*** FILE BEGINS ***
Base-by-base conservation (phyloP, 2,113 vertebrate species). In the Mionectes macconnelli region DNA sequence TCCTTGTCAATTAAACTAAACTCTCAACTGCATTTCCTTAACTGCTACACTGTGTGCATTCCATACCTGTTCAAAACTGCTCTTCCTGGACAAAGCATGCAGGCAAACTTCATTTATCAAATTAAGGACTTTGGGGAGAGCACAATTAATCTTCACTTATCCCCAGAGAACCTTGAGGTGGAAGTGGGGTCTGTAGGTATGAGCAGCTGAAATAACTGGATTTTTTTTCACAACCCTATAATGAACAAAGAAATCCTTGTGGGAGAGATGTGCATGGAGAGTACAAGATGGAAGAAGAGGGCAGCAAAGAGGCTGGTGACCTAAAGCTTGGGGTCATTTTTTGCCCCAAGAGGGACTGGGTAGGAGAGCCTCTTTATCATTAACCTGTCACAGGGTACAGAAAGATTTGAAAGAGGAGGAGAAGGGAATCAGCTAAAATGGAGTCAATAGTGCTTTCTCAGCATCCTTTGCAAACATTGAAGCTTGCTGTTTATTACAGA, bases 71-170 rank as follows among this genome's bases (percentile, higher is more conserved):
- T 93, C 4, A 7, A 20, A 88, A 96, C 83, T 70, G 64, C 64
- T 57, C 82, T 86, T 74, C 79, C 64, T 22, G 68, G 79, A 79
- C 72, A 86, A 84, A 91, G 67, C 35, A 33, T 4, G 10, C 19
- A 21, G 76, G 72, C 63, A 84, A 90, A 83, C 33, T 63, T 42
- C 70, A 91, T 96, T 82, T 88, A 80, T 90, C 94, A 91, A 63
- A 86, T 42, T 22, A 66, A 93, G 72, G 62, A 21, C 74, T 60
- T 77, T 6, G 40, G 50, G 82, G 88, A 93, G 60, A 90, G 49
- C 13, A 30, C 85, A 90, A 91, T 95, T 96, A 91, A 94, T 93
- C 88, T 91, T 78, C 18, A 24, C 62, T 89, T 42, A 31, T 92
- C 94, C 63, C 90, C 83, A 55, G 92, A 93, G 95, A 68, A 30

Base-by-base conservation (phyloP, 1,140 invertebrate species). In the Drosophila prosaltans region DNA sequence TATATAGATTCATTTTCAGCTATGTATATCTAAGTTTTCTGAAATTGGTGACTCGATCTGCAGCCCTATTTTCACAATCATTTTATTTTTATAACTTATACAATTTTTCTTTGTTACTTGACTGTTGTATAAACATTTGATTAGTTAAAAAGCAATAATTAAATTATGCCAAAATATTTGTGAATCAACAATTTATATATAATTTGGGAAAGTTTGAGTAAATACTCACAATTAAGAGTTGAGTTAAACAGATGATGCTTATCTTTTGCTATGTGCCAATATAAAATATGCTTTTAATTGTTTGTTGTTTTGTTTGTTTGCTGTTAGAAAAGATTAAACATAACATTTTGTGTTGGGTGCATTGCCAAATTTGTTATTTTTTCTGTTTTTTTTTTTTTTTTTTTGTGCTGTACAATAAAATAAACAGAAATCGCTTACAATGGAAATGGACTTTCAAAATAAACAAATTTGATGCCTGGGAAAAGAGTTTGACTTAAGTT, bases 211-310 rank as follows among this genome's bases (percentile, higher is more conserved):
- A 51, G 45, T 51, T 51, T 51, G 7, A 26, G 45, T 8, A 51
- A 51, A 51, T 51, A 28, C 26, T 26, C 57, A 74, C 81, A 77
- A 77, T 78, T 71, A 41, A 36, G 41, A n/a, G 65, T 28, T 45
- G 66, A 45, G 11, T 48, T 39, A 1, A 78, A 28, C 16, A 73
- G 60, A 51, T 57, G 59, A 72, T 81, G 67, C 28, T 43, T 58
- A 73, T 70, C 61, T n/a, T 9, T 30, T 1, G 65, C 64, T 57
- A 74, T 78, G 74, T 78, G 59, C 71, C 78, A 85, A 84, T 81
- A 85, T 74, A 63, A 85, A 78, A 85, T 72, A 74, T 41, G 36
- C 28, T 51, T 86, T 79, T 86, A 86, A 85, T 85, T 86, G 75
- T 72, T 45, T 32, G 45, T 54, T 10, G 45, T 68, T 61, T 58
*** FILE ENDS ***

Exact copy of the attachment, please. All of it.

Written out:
Base-by-base conservation (phyloP, 2,113 vertebrate species). In the Mionectes macconnelli region DNA sequence TCCTTGTCAATTAAACTAAACTCTCAACTGCATTTCCTTAACTGCTACACTGTGTGCATTCCATACCTGTTCAAAACTGCTCTTCCTGGACAAAGCATGCAGGCAAACTTCATTTATCAAATTAAGGACTTTGGGGAGAGCACAATTAATCTTCACTTATCCCCAGAGAACCTTGAGGTGGAAGTGGGGTCTGTAGGTATGAGCAGCTGAAATAACTGGATTTTTTTTCACAACCCTATAATGAACAAAGAAATCCTTGTGGGAGAGATGTGCATGGAGAGTACAAGATGGAAGAAGAGGGCAGCAAAGAGGCTGGTGACCTAAAGCTTGGGGTCATTTTTTGCCCCAAGAGGGACTGGGTAGGAGAGCCTCTTTATCATTAACCTGTCACAGGGTACAGAAAGATTTGAAAGAGGAGGAGAAGGGAATCAGCTAAAATGGAGTCAATAGTGCTTTCTCAGCATCCTTTGCAAACATTGAAGCTTGCTGTTTATTACAGA, bases 71-170 rank as follows among this genome's bases (percentile, higher is more conserved):
- T 93, C 4, A 7, A 20, A 88, A 96, C 83, T 70, G 64, C 64
- T 57, C 82, T 86, T 74, C 79, C 64, T 22, G 68, G 79, A 79
- C 72, A 86, A 84, A 91, G 67, C 35, A 33, T 4, G 10, C 19
- A 21, G 76, G 72, C 63, A 84, A 90, A 83, C 33, T 63, T 42
- C 70, A 91, T 96, T 82, T 88, A 80, T 90, C 94, A 91, A 63
- A 86, T 42, T 22, A 66, A 93, G 72, G 62, A 21, C 74, T 60
- T 77, T 6, G 40, G 50, G 82, G 88, A 93, G 60, A 90, G 49
- C 13, A 30, C 85, A 90, A 91, T 95, T 96, A 91, A 94, T 93
- C 88, T 91, T 78, C 18, A 24, C 62, T 89, T 42, A 31, T 92
- C 94, C 63, C 90, C 83, A 55, G 92, A 93, G 95, A 68, A 30

Base-by-base conservation (phyloP, 1,140 invertebrate species). In the Drosophila prosaltans region DNA sequence TATATAGATTCATTTTCAGCTATGTATATCTAAGTTTTCTGAAATTGGTGACTCGATCTGCAGCCCTATTTTCACAATCATTTTATTTTTATAACTTATACAATTTTTCTTTGTTACTTGACTGTTGTATAAACATTTGATTAGTTAAAAAGCAATAATTAAATTATGCCAAAATATTTGTGAATCAACAATTTATATATAATTTGGGAAAGTTTGAGTAAATACTCACAATTAAGAGTTGAGTTAAACAGATGATGCTTATCTTTTGCTATGTGCCAATATAAAATATGCTTTTAATTGTTTGTTGTTTTGTTTGTTTGCTGTTAGAAAAGATTAAACATAACATTTTGTGTTGGGTGCATTGCCAAATTTGTTATTTTTTCTGTTTTTTTTTTTTTTTTTTTGTGCTGTACAATAAAATAAACAGAAATCGCTTACAATGGAAATGGACTTTCAAAATAAACAAATTTGATGCCTGGGAAAAGAGTTTGACTTAAGTT, bases 211-310 rank as follows among this genome's bases (percentile, higher is more conserved):
- A 51, G 45, T 51, T 51, T 51, G 7, A 26, G 45, T 8, A 51
- A 51, A 51, T 51, A 28, C 26, T 26, C 57, A 74, C 81, A 77
- A 77, T 78, T 71, A 41, A 36, G 41, A n/a, G 65, T 28, T 45
- G 66, A 45, G 11, T 48, T 39, A 1, A 78, A 28, C 16, A 73
- G 60, A 51, T 57, G 59, A 72, T 81, G 67, C 28, T 43, T 58
- A 73, T 70, C 61, T n/a, T 9, T 30, T 1, G 65, C 64, T 57
- A 74, T 78, G 74, T 78, G 59, C 71, C 78, A 85, A 84, T 81
- A 85, T 74, A 63, A 85, A 78, A 85, T 72, A 74, T 41, G 36
- C 28, T 51, T 86, T 79, T 86, A 86, A 85, T 85, T 86, G 75
- T 72, T 45, T 32, G 45, T 54, T 10, G 45, T 68, T 61, T 58